Without clear alternatives and with energy prices rising, the planned sanctions in the energy sector are likely to harm the European Union itself more than Russia. This makes this part of the European continent even weaker, poorer and more vulnerable.
An analysis by Timur Fomenko
The European Union (EU) last week announced ambitious suggestions to introduce an embargo on oil imports from Russia by the end of 2022. After tough negotiations and publicly expressed doubts about the effectiveness of such measures, which met with strong objections from several member states, including Hungary and Slovakia, EU Commission President Ursula von der Leyen stated that these measures were gradually implemented over the course of the year would.
As expected, this announcement failed to appease markets and crude oil prices immediately shot to the upside $114 a barrelwhile officials in Moscow predictedthat the EU will continue to buy Russian oil, only then through third countries and intermediaries. This is the same strategy that allegedly drove Iran, which was forced under tough US sanctions.
Although the EU Commission has complained that the planned measures are “tough” to the European public, the EU as a whole will be the biggest loser of such an effort for several reasons. The proposed embargo exposes a major strategic vulnerability in Europe’s “energy security,” the ability of a state or group of states to secure access to energy resources when it cannot produce enough of them itself. When you consider how many wars the West has fought just over access to oil reserves, including two in Iraq, that’s a big deal.
For the EU, ending oil dependency remains a difficult step that will only exacerbate the already soaring energy costs and inflation on the continent. Will the Union find new suppliers? And if so, doesn’t the renewed strong dependency on other partners also entail new dangers?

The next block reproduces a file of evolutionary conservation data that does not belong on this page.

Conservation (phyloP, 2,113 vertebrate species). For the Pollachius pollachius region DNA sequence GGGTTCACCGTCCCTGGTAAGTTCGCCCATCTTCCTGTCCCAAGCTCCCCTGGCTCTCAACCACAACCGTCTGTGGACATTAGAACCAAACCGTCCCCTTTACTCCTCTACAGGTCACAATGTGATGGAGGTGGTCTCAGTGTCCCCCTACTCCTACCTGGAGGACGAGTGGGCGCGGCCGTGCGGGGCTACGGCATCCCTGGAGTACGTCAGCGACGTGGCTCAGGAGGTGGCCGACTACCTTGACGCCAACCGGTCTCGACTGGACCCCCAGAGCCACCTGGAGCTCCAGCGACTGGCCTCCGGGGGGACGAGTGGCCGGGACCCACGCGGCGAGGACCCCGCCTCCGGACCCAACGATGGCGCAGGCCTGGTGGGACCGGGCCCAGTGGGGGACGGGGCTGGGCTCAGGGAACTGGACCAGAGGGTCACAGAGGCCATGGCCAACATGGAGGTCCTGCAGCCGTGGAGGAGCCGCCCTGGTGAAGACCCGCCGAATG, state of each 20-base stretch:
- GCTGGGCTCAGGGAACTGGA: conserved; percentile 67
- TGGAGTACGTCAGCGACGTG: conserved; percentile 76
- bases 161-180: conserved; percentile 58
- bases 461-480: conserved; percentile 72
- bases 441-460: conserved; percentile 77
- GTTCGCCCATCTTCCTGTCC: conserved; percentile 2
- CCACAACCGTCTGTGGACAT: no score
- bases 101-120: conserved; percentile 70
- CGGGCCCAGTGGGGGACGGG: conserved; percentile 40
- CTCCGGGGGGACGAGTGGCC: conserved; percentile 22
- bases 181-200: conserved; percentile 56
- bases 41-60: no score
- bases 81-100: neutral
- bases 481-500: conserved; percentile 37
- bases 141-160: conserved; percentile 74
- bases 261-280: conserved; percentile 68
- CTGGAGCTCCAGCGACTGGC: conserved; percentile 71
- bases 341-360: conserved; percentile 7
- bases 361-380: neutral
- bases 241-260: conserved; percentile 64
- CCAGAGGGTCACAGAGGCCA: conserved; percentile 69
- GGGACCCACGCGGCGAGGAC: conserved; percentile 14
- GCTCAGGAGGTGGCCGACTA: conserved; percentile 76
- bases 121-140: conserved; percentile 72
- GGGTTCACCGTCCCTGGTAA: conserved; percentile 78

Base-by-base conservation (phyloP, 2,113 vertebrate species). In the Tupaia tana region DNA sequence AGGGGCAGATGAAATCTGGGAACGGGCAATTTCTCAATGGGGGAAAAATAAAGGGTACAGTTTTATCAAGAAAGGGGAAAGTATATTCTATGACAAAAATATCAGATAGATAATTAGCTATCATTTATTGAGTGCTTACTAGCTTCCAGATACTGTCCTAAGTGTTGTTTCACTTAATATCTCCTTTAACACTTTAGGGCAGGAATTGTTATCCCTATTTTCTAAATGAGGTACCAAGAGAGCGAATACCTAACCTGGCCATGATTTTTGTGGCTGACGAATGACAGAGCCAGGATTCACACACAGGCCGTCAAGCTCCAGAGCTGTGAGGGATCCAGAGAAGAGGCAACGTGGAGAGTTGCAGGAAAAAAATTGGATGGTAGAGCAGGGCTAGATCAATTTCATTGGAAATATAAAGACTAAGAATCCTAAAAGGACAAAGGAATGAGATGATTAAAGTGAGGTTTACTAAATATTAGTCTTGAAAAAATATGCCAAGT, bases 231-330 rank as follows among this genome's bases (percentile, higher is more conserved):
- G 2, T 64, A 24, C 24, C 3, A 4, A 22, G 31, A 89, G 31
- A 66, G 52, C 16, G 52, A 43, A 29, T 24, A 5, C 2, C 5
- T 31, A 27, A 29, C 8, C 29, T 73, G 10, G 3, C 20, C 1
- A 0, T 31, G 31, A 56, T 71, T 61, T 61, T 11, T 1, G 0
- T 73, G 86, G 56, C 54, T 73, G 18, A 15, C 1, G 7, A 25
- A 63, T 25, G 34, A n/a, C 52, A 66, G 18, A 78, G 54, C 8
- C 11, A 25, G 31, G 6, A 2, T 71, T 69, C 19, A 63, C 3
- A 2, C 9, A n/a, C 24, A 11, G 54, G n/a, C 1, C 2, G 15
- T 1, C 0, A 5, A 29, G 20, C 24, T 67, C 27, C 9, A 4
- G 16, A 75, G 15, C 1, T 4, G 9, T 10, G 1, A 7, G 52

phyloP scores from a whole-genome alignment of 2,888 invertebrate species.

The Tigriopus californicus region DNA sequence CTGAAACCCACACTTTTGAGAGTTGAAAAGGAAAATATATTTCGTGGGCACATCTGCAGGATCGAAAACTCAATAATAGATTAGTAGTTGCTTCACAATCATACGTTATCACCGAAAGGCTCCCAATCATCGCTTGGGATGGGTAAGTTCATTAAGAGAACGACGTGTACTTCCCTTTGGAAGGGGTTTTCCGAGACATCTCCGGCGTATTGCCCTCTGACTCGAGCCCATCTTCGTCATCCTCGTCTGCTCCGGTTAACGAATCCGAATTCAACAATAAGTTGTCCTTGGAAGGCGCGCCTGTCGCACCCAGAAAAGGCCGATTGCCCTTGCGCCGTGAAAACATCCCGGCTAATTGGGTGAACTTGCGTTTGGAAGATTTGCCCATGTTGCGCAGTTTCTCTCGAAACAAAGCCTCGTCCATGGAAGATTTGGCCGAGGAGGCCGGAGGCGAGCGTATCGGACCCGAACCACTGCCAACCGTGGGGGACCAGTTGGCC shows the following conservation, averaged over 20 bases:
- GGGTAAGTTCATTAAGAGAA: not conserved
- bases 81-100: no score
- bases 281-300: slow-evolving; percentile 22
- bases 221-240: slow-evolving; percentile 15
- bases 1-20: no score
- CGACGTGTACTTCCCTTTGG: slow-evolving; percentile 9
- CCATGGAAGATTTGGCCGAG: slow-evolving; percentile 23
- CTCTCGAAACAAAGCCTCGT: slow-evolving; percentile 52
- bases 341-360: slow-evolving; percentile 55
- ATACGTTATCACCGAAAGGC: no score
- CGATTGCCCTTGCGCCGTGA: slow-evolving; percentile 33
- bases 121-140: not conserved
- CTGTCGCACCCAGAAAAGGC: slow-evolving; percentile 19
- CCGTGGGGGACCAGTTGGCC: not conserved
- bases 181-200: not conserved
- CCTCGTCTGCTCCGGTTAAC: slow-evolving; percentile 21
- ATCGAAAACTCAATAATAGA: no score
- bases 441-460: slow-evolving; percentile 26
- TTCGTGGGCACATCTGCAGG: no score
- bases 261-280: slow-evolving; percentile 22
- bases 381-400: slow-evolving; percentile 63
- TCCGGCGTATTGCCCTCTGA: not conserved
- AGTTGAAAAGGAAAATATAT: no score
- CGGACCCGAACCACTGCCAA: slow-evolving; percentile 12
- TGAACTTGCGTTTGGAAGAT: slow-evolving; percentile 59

In 2020 29 percent of the crude oil imported into the EU came from Russia, 9 percent from the USA, 8 percent from Norway, 7 percent each from Saudi Arabia and Great Britain and 6 percent each from Kazakhstan and Nigeria. The exclusion of Russia as the largest supplier means that the European Union must now secure and drastically increase its imports from other suppliers. the
The closest candidates for this are the states on the Persian Gulf. This means that the EU’s strategic dependence on access to oil resources in the Middle East will also increase drastically, which of course will in turn strengthen these countries’ bargaining power and political influence.
So far, everything indicates that the OPEC countries primarily want to benefit from higher prices and refuseto meet Western demands for an increase in production (for the purpose of lowering prices). Trading is about supply and demand. If supply falls but demand remains high – assuming you can’t do without oil – then prices will rise. And why should any producer in the world lower their prices if the buyer cannot find or accept an alternative supplier for his important product? The fact that Russia itself is part of expanded OPEC+ makes things even more difficult.